This was the main business of the morning, after which some excellent soup and cake were provided for lunch. We were encouraged to look at the stalls and talk to the stall-holders during the lunch break, all of them representing local organisations participating in the event. After lunch the speakers and the discussions focused on where we would want to get to in response to these problems, and on how we could get there – creating something new.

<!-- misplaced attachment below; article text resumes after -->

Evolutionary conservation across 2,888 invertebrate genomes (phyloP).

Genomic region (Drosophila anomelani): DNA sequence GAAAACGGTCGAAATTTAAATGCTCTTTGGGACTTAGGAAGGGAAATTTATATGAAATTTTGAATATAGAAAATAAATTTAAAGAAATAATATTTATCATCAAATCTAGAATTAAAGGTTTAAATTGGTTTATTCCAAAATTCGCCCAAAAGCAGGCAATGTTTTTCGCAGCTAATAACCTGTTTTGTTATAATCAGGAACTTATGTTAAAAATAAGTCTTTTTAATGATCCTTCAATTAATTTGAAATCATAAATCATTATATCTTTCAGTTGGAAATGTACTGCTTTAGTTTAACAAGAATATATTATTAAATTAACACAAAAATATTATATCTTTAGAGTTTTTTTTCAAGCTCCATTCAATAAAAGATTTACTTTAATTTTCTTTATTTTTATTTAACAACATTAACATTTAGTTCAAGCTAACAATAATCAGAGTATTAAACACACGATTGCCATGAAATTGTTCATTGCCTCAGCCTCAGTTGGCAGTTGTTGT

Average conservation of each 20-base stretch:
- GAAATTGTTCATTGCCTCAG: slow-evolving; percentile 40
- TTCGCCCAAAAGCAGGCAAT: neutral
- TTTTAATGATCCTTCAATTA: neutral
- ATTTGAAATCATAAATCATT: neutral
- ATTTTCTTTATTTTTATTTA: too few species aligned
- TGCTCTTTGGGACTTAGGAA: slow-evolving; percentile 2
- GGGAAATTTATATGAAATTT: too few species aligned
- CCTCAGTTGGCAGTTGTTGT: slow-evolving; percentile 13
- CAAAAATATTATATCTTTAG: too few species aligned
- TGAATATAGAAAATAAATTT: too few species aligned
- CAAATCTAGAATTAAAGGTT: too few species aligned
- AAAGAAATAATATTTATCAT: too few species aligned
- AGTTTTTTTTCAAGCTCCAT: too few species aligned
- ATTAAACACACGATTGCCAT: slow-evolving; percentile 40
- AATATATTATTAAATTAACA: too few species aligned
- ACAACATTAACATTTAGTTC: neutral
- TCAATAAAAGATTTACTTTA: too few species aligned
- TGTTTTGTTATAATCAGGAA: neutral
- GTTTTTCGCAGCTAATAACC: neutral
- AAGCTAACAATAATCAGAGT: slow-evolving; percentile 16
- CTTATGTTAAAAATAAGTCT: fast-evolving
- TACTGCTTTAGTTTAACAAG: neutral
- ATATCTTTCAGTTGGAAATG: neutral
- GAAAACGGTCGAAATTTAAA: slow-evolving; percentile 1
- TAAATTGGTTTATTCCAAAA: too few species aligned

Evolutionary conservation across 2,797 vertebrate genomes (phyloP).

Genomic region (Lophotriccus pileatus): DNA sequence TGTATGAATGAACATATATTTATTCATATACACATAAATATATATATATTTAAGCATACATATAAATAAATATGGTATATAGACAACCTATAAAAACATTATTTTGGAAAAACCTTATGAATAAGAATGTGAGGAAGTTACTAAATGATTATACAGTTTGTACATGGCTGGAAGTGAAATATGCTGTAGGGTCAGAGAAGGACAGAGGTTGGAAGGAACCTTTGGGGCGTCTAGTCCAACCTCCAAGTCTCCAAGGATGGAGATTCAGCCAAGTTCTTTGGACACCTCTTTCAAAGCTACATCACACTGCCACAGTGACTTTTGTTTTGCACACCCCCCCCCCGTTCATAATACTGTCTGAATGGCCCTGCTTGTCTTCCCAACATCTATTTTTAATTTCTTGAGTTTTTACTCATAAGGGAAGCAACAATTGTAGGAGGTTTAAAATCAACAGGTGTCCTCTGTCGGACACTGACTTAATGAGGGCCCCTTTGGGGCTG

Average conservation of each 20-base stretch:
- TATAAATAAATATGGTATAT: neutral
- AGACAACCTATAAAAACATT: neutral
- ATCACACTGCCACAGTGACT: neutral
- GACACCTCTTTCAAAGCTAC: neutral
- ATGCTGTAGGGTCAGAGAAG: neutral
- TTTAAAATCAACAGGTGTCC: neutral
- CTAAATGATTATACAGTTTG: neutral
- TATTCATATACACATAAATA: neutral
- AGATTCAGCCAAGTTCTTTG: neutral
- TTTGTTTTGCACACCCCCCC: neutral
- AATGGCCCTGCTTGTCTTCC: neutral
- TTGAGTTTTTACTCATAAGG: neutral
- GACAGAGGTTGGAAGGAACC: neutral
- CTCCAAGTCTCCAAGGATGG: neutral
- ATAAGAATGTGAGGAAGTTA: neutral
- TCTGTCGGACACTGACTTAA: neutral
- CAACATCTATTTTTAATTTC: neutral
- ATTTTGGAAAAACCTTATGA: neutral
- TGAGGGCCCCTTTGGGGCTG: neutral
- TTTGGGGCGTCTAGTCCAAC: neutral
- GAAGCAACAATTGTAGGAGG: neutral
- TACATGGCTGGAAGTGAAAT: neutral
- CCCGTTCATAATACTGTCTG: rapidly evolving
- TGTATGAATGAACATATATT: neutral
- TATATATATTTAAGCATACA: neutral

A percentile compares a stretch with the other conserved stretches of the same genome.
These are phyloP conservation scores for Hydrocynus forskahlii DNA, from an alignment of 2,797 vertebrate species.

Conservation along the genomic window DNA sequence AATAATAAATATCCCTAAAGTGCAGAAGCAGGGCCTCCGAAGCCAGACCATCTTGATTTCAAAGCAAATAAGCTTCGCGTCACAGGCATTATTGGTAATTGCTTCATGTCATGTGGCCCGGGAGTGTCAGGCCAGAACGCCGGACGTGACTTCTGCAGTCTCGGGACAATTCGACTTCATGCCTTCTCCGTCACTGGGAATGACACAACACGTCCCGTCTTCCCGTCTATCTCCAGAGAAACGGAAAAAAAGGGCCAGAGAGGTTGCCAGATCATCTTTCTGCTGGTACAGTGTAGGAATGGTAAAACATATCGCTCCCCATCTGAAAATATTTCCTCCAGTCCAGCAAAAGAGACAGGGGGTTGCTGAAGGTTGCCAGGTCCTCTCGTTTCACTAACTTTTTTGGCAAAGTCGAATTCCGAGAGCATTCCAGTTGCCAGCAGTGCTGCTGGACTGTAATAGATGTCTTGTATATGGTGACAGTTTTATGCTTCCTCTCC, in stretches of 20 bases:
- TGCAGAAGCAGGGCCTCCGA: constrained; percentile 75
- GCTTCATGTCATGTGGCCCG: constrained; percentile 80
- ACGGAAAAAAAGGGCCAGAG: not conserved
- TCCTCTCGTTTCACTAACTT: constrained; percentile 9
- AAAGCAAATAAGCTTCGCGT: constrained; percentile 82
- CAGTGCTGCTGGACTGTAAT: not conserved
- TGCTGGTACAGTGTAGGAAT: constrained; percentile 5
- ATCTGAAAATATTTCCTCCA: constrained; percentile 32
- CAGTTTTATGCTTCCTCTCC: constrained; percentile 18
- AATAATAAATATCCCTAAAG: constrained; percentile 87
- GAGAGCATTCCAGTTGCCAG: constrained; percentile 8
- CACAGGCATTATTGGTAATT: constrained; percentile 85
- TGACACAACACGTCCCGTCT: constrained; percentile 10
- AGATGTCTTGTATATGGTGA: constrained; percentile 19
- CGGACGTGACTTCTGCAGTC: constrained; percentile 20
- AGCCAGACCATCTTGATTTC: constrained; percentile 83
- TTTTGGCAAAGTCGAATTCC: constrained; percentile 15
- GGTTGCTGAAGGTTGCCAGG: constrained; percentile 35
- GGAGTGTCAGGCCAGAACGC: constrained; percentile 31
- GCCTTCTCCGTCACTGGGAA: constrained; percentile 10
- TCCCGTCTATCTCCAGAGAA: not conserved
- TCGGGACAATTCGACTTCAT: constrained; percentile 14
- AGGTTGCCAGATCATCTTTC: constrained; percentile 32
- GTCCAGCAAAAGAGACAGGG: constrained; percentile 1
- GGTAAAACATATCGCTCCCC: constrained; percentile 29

The key goals identified were (1) better connection to nature and to the land; (2) a new approach to education, both in schools and in the adult community, addressing the problems listed above; (3) more – and more reliable – access to land, for small-scale mixed farmers – who have been systematically squeezed out of farming for decades, for more groups such as the Plotgate community farm and the Bridie’s Farm group, and for individuals looking for allotments; (4) changes to create a more self-sufficient and resilient local economy, based on harnessing local resources and supporting local traders and businesses; and (5) the re-establishment of traditional small-scale farms, as well as encouragement for co-operative and community-based farming projects. These objectives are all clearly inter-linked, and together would represent the beginnings of a radical change in society. This would mean a very different relationship to the land, and indeed to the planet as a whole.